While the FT cited insiders who described the company as being “integrated” into FTX/Alameda operations, the extent of that integration was not revealed. Based on new information we have obtained, we can shed light on this relationship: Blockchain transfers suggest Genesis Block was little more than a nameplate, as the funds transferred to Genesis Block appear to have flowed directly to Alameda Research.
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Transfers “to Genesis Block” went directly to Alameda Research wallets
Recently, a former Genesis Block customer reached out to Dirty Bubble Media and shared records of over two dozen transactions between themselves and Genesis Block. Over the past two years, this customer had sold thousands of dollars in Ether, Tether stablecoins (USDT), and Circle stablecoins (USDC) to Genesis Block for fiat currency, which was then wired to their bank account. After Genesis Block closed its business in the wake of the FTX failure, this customer had gone back to these records to see where the crypto went after it was sold to Genesis Block. And they found something amazing:
We confirmed that Alameda’s addresses behaved like a customer-facing business by examining the entirety of flows through Alameda 27 over multiple time frames. The address acts as a hub, sending and receiving funds from dozens of other wallets. A priori, this is not what you would expect a hedge fund wallet to behave like:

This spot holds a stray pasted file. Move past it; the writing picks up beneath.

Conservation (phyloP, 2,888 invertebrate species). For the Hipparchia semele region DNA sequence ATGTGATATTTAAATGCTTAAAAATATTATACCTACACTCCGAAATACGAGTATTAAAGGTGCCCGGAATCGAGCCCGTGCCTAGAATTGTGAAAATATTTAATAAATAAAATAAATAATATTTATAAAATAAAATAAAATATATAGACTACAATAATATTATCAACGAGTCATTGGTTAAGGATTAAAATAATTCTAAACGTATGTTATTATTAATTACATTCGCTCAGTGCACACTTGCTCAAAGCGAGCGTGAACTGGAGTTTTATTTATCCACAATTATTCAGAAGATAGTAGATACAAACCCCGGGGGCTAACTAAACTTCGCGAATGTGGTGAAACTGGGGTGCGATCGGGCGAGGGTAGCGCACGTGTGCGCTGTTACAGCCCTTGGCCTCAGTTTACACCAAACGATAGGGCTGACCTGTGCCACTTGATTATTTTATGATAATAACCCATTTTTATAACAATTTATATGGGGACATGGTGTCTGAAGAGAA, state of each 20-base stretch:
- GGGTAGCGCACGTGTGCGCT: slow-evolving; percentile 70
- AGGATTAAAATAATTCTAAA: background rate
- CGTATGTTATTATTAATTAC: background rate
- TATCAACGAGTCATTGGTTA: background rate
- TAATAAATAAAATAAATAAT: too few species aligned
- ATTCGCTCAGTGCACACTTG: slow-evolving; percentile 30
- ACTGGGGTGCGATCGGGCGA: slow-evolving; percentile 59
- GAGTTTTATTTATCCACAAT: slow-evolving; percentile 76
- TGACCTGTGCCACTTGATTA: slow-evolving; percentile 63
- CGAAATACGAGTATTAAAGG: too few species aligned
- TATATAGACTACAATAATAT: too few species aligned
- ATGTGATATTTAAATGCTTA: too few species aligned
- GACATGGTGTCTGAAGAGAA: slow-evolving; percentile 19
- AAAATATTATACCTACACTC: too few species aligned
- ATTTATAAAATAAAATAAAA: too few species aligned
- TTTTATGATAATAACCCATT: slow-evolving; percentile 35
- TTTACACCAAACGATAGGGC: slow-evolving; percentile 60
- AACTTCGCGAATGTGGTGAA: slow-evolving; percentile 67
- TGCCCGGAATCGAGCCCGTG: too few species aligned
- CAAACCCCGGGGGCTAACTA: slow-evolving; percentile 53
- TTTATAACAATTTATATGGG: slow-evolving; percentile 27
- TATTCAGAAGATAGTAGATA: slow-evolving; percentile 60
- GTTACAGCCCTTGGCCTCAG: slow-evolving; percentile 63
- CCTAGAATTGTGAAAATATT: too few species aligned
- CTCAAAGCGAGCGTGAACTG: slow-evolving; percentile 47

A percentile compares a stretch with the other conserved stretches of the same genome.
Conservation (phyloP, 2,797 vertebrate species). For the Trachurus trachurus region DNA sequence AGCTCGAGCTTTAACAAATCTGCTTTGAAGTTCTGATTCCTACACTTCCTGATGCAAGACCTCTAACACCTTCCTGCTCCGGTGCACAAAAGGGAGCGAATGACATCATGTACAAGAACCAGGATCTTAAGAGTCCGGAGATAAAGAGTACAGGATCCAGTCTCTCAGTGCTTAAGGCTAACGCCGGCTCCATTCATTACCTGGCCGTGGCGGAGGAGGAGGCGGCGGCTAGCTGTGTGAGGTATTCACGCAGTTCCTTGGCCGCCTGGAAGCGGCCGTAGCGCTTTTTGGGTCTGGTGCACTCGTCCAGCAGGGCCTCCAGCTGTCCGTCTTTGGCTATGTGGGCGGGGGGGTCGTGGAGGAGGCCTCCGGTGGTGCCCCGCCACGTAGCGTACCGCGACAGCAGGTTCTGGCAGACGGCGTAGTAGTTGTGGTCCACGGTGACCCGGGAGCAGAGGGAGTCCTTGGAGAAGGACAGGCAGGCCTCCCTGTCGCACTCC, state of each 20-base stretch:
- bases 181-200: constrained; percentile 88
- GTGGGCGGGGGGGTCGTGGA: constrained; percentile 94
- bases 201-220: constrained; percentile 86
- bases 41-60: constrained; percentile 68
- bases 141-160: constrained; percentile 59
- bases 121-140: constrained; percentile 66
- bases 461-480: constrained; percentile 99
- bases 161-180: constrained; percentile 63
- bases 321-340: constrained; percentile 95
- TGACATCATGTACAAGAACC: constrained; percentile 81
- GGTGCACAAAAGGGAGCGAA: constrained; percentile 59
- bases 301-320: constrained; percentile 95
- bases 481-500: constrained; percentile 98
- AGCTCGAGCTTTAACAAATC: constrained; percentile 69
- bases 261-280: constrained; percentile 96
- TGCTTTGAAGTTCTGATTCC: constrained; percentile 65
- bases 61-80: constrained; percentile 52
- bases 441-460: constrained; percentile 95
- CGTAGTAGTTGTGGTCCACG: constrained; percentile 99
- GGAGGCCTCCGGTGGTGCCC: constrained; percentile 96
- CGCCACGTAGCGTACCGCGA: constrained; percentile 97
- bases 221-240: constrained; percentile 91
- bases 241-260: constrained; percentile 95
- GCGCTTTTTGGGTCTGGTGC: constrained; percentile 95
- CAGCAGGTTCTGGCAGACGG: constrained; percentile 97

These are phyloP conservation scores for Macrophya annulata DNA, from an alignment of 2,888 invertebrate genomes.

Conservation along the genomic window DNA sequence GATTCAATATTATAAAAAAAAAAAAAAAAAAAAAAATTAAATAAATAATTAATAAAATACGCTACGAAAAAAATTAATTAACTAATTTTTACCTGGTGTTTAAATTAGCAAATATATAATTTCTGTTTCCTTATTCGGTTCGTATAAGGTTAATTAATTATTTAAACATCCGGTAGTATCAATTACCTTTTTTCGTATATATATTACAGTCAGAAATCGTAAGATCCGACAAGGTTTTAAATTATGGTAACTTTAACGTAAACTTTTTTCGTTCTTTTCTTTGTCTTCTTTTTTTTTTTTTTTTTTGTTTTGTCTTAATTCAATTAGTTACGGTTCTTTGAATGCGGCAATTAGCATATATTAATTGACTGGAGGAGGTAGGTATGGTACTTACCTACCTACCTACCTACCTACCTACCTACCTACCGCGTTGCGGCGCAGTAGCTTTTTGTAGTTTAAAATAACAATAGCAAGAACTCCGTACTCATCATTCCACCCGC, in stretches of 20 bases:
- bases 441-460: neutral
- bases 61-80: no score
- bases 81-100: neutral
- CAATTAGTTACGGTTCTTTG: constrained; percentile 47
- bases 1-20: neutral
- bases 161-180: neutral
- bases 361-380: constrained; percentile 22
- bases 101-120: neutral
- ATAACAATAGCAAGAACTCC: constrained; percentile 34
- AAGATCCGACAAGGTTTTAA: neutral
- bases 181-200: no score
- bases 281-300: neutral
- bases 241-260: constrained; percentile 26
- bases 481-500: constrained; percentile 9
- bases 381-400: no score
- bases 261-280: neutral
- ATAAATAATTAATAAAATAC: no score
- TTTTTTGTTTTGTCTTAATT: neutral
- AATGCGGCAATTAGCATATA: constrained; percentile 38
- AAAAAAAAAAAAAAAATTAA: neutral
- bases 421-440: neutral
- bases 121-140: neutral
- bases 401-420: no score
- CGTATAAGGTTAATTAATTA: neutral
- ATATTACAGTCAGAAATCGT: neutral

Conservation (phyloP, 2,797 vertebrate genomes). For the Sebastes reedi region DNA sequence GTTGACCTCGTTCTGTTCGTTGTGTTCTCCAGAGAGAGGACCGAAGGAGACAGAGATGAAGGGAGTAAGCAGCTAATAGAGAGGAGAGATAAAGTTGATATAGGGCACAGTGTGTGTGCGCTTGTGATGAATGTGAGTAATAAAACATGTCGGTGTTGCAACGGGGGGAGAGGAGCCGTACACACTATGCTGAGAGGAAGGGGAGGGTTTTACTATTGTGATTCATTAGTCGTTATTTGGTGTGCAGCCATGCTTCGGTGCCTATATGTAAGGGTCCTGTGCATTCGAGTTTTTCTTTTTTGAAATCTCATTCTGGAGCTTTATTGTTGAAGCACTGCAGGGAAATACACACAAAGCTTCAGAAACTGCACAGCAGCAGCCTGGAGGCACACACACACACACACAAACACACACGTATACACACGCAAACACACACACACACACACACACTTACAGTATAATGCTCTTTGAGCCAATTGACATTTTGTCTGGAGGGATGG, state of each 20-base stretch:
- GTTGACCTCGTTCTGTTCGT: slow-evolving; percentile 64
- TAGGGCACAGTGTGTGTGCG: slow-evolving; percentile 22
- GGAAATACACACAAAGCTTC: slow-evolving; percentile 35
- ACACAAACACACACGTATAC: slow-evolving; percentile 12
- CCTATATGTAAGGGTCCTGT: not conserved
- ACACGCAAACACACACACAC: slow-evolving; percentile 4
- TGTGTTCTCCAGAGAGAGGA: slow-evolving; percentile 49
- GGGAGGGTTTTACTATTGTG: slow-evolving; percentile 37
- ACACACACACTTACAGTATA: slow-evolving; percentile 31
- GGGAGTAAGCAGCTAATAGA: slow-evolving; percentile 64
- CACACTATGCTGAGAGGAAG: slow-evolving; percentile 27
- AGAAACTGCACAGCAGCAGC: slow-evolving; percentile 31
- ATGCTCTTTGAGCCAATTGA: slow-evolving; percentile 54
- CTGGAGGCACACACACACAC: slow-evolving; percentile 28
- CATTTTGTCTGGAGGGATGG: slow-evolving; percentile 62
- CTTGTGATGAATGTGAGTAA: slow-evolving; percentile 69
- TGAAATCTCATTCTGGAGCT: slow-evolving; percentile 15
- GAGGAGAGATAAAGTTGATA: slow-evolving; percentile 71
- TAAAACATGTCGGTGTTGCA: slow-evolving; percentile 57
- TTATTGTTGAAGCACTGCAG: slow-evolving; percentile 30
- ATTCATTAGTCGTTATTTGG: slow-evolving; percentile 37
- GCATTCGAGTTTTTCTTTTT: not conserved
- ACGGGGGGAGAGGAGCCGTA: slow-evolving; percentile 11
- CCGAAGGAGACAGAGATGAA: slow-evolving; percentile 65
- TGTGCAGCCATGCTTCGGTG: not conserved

In every instance we examined, the upstream wallets were originally funded by Alameda to cover transactional costs. This is a common strategy we have seen used by exchanges and other customer-facing blockchain firms, including FTX.
How much in transfers are we talking about? Between its creation in April 2021 to November 2022, Alameda 27 handled over $13 billion in transfers, mostly USDT, USDC, and Ether:
And Alameda 14 transferred over $11 billion between its creation in 2018 to the present:
Obviously, we can’t know for certain how many of these transfers are related to Genesis Block. However, we do note that there appear to be many, many wallets that follow an identical pattern to the one our source identified. It is also worth a reminder that this data only includes transfers on the Ethereum chain. Genesis Block’s business was largely based around exchanging Bitcoin for cash, suggesting that the total volume of this business could have been much larger than what we captured with our analyses.
This discovery highlights just how closely linked Genesis Block and Alameda really were. Based on our data, it appears that much (if not all) of the cryptocurrency ostensibly sent to Genesis Block was actually processed and received by Alameda. In other words, Genesis Block became little more than a customer-facing nameplate behind which Alameda conducted business.
Our findings suggest Alameda wasn’t just a hedge fund. It was acting as an OTC and payment processor for individuals in Hong Kong exchanging cash for cryptocurrency. It remains to be seen what role this exchange business played within the wider FTX/Alameda network…